Basic Correction Officers Course 243
Class Commencement address
Dallas County Sheriff’s Dept.
A young man who was also an avid golfer found himself with a few hours to spare one afternoon. He figured if he hurried and played very fast, he could get in nine holes before he had to head home. Just as he was about to tee off an old gentleman shuffled onto the tee and asked if he could accompany the young man as he was golfing alone. Not being able to say no, he allowed the old gent to join him.
To his surprise the old man played fairly quickly. He didn't hit the ball far, but plodded along consistently and didn't waste much time. Finally, they reached the 9th fairway and the young man found himself with a tough shot. There was a large pine tree right in front of his ball - and directly between his ball and the green.
After several minutes of debating how to hit the shot the old man finally said, "You know, when I was your age I'd hit the ball right over that tree."
With that challenge placed before him, the youngster swung hard, hit the ball up, right smack into the top of the tree trunk and it thudded back on the ground not a foot from where it had originally lay.
The old man offered one more comment, "Of course, when I was your age that pine tree was only three feet tall."
Perspective; the state of how things are, or how they appear from where you are. The old man golfer had two perspectives from which to draw on; the younger man had only one.
Today your perspective is that as graduates of Basic Corrections Officer Course Class 243. Congratulations are in order to you, for today is a day that gives you something else to be proud of. Hopefully you have a different perspective of your career than the first day you arrived. And perhaps that perspective has even changed since you graduated from the Academy.
They say the longest journey begins with a single step. You took that first step several months ago when you decided to join the ranks of the Sheriff’s Department and become a Detention Service Officer. Whatever your reasons and motivations, whatever perspectives you had - it has come down to this day…and this moment; to continue the steps that make up the rest of your journey. The challenges that brought you here, they’re behind you. But now there are new challenges that lie before you that will give you new and different perspectives.
As mentioned, most, if not all of you have already spent some time working in the jails. But this school, this course, is intended to teach you things you probably didn’t know, to enhance the things you’ve already learned; and to help eliminate any of the bad habits that you might have picked up inadvertently. Many different areas have been covered in your basic class including report writing, mental illness awareness, suicide prevention, defensive tactics, jail standards, use of force and life safety equipment. These new learned things have helped prepare you for your career as a detention officer and will be the foundation for any future training you receive. You have chosen an honorable profession, one that can’t be held by just anybody and should never be taken lightly. You should have a different perspective of your career than when you first arrived.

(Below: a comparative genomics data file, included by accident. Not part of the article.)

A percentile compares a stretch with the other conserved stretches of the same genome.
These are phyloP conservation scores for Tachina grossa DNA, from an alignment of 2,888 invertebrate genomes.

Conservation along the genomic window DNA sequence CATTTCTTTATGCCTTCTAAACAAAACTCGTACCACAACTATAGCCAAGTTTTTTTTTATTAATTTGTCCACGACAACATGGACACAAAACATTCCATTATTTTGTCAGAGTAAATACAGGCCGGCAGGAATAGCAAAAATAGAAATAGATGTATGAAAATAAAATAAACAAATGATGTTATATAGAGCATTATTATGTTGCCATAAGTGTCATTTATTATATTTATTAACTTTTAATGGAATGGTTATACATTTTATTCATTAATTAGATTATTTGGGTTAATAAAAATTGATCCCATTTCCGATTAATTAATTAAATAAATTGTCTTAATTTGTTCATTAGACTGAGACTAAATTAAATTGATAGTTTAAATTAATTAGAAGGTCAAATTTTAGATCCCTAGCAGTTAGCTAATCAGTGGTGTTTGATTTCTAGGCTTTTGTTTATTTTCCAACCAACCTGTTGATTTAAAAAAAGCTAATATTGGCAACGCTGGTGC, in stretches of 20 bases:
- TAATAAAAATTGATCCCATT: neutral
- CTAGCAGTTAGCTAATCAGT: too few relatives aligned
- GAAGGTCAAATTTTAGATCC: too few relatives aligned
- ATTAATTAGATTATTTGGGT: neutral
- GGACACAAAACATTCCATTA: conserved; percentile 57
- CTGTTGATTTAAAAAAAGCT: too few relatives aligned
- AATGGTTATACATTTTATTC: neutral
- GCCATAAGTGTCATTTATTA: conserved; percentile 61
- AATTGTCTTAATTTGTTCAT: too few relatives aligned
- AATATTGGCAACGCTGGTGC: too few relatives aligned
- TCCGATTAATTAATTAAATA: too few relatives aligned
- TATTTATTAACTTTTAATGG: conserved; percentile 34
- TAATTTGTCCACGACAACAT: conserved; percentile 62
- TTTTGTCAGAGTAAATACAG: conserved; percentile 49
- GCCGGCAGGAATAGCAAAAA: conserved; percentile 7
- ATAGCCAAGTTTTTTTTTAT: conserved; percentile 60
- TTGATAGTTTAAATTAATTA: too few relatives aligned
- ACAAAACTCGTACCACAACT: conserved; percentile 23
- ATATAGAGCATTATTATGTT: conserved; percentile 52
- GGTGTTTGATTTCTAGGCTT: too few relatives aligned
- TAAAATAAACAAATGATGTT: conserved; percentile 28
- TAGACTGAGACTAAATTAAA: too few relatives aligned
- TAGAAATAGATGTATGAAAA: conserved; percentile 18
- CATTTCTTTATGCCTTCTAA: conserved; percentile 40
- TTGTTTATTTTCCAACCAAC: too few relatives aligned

You literally have the lives of many people in your hands while you’re on the job. But you also have the opportunity to impact many people around you; both the inmates and your fellow officers. What you do and what you say will be the subject of your new DTOs. But as you pass through your training and become more knowledgeable, it will become easier for you.
And someday, as you’ve put some years behind you in Detentions, what you say and do will be heard by new officers who, like you, had just graduated from the Basic Corrections Officers Course. In the years ahead, they will listen to you, a veteran officer who now has an even better perspective. Whether you know it or not the “new boots” as we call them, will take what you say and do to heart because you ARE a veteran. It doesn’t matter if you’re a training officer or not, they will watch…and listen…and more than likely follow your lead. So as you take these new steps into your career, do so with pride and professionalism. Learn what you can when you can. Don’t be afraid to take on new challenges.
And after all is said and done, you can look back upon this time and know that you had the opportunity to do it to the best of your ability, to get it right from the beginning. That’s all we ask, that you do the best you can. If you do that, you’ll succeed in this profession you have chosen and know that the phrase is true; “Yes, you really can make a difference.”
Congratulations and welcome BACK, to the Dallas County Sheriff’s Department Detentions Bureau and a new perspective.